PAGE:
Readers question commission bank loan



Last week’s article on the Blount County Commission’s acceptance of a $10 million loan package from a local bank to finance more than 70 percent of the Moving Blount County Forward (MBCF) road rehabilitation plan triggered an immediate reaction among some readers.

The drift of questions seemed to be: How come they’re borrowing $10 million to pave roads when the voters just approved a sales tax increase that they said was for the same thing?

The Blount Countian attempted to answer that question several times in news coverage beginning when the Moving Blount County Forward plan – including the decision to submit it to a vote of the people – was adopted. The concluding sentence in last week’s article touched that base again: “Proceeds from the MBCF 1-cent tax referendum will be used to pay off the loan.”

To get an official answer, the paper presented the question to the county’s chief executive, Probate Judge and Commission Chairman Chris Green. Here’s what he said:

“We considered all along from the beginning of MBCF that a loan or bond issue would be the instrument we’d use to finance these road improvements. (Ed. The original MBCF planning document contained projected costs of bond financing. The commission later added bank loans to its investigation of financing costs. A bank loan proved to be the most cost effective.)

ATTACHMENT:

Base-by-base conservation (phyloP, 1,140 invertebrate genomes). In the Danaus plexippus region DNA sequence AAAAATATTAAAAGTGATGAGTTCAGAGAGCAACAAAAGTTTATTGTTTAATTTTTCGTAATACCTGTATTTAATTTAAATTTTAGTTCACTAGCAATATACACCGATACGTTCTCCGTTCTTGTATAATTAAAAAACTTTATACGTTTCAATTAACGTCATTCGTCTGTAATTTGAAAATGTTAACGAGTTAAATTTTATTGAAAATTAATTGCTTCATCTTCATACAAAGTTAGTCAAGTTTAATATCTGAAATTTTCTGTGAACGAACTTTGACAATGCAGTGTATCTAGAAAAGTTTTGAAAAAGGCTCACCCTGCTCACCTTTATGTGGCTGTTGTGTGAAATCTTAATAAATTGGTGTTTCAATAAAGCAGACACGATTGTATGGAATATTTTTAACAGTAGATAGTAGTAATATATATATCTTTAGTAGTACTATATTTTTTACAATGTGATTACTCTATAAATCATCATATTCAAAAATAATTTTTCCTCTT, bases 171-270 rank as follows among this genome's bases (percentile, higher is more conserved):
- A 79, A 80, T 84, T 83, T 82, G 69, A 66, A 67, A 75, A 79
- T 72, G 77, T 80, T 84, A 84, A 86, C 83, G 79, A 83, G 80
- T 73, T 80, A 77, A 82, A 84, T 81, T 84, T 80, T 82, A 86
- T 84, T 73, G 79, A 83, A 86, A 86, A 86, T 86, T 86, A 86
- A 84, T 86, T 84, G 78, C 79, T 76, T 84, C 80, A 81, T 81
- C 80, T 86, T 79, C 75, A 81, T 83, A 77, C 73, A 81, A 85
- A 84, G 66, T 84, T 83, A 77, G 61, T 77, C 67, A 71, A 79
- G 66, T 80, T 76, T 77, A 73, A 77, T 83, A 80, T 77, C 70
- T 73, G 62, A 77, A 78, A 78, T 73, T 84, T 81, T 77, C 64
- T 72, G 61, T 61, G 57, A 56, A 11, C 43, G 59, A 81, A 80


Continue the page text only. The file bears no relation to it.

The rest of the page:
“But to pay off the borrowed money, there had to be a funding mechanism in place to make the payments on the loan. In other words, there had to be a revenue stream in place dedicated to paying off that debt. Otherwise, there was not sufficient revenue in the county to make a loan a viable consideration. That revenue stream is what the 1-cent sales tax increase provided. Without it, a loan would not have been advisable.

“The commission could have chosen to simply pave the roads on a pay-as-you-go basis. We didn’t for two reasons. It would have taken years longer to complete the plan if we’d chosen that option, and while we were spending those extra years, the roads would have continued to deteriorate. The most efficient way was to borrow the money in a lump sum, pay it off over time, and complete the paving work within three to five years. A second reason for financing the paving plan is that the cost of borrowing, the interest rate, was at a historic low. We had only a narrow window to take advantage of that before rates were going to rise again, costing the county and its citizens more money.

“I want to remind county taxpayers of an important related point. It has never been represented that the 1- cent sales tax would be sufficient to fix all the roads once and for all. In public meeting after public meeting and in numerous articles over several months this was explained.

“What MBCF does is continue to move us forward and make progress on upgrading our public roads infrastructure that was begun in 2011 under ATRIP (Alabama Transportation Rehabilitation and Improvement Program). ATRIP has concluded, and MBCF continues where it left off. But roads don’t last forever. When MBCF ends, the need to keep up the roads – maybe even to expand the effort to other classes of roads – will continue. It’s a never-ending process and one of the major responsibilities of county government and its citizenry.”